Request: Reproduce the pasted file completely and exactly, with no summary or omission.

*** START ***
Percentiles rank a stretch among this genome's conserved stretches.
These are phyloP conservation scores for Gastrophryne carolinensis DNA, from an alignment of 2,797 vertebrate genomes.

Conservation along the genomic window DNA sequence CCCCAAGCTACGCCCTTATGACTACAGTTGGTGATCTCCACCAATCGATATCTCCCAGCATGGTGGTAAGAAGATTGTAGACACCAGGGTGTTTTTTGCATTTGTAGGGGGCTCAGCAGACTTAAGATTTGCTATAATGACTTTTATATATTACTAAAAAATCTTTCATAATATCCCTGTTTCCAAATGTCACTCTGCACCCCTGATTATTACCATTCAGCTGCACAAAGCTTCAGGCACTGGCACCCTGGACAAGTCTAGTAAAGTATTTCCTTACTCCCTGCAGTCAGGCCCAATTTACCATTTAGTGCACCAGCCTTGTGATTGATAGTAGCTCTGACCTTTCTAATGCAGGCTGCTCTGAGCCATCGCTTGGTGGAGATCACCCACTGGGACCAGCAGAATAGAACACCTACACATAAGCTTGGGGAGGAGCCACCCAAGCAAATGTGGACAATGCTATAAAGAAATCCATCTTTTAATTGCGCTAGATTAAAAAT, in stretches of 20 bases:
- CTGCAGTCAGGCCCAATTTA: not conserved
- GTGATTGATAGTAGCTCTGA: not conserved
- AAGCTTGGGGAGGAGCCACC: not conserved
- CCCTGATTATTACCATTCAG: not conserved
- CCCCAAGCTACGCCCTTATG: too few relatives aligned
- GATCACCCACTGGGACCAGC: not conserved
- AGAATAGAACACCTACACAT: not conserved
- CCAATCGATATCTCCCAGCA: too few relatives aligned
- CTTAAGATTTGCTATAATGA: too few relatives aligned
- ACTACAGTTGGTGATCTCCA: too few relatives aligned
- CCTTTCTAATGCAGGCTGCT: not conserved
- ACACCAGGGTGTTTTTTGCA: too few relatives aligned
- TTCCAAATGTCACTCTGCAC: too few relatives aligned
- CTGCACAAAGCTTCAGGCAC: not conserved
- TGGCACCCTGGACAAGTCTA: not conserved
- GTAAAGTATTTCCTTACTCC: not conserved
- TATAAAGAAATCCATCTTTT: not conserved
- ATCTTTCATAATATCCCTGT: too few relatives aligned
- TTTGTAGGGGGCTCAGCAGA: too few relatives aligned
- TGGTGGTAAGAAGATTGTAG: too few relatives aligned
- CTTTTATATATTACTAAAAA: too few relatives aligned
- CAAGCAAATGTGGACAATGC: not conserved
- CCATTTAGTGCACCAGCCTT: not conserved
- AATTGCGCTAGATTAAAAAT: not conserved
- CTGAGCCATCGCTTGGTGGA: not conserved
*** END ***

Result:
Percentiles rank a stretch among this genome's conserved stretches.
These are phyloP conservation scores for Gastrophryne carolinensis DNA, from an alignment of 2,797 vertebrate genomes.

Conservation along the genomic window DNA sequence CCCCAAGCTACGCCCTTATGACTACAGTTGGTGATCTCCACCAATCGATATCTCCCAGCATGGTGGTAAGAAGATTGTAGACACCAGGGTGTTTTTTGCATTTGTAGGGGGCTCAGCAGACTTAAGATTTGCTATAATGACTTTTATATATTACTAAAAAATCTTTCATAATATCCCTGTTTCCAAATGTCACTCTGCACCCCTGATTATTACCATTCAGCTGCACAAAGCTTCAGGCACTGGCACCCTGGACAAGTCTAGTAAAGTATTTCCTTACTCCCTGCAGTCAGGCCCAATTTACCATTTAGTGCACCAGCCTTGTGATTGATAGTAGCTCTGACCTTTCTAATGCAGGCTGCTCTGAGCCATCGCTTGGTGGAGATCACCCACTGGGACCAGCAGAATAGAACACCTACACATAAGCTTGGGGAGGAGCCACCCAAGCAAATGTGGACAATGCTATAAAGAAATCCATCTTTTAATTGCGCTAGATTAAAAAT, in stretches of 20 bases:
- CTGCAGTCAGGCCCAATTTA: not conserved
- GTGATTGATAGTAGCTCTGA: not conserved
- AAGCTTGGGGAGGAGCCACC: not conserved
- CCCTGATTATTACCATTCAG: not conserved
- CCCCAAGCTACGCCCTTATG: too few relatives aligned
- GATCACCCACTGGGACCAGC: not conserved
- AGAATAGAACACCTACACAT: not conserved
- CCAATCGATATCTCCCAGCA: too few relatives aligned
- CTTAAGATTTGCTATAATGA: too few relatives aligned
- ACTACAGTTGGTGATCTCCA: too few relatives aligned
- CCTTTCTAATGCAGGCTGCT: not conserved
- ACACCAGGGTGTTTTTTGCA: too few relatives aligned
- TTCCAAATGTCACTCTGCAC: too few relatives aligned
- CTGCACAAAGCTTCAGGCAC: not conserved
- TGGCACCCTGGACAAGTCTA: not conserved
- GTAAAGTATTTCCTTACTCC: not conserved
- TATAAAGAAATCCATCTTTT: not conserved
- ATCTTTCATAATATCCCTGT: too few relatives aligned
- TTTGTAGGGGGCTCAGCAGA: too few relatives aligned
- TGGTGGTAAGAAGATTGTAG: too few relatives aligned
- CTTTTATATATTACTAAAAA: too few relatives aligned
- CAAGCAAATGTGGACAATGC: not conserved
- CCATTTAGTGCACCAGCCTT: not conserved
- AATTGCGCTAGATTAAAAAT: not conserved
- CTGAGCCATCGCTTGGTGGA: not conserved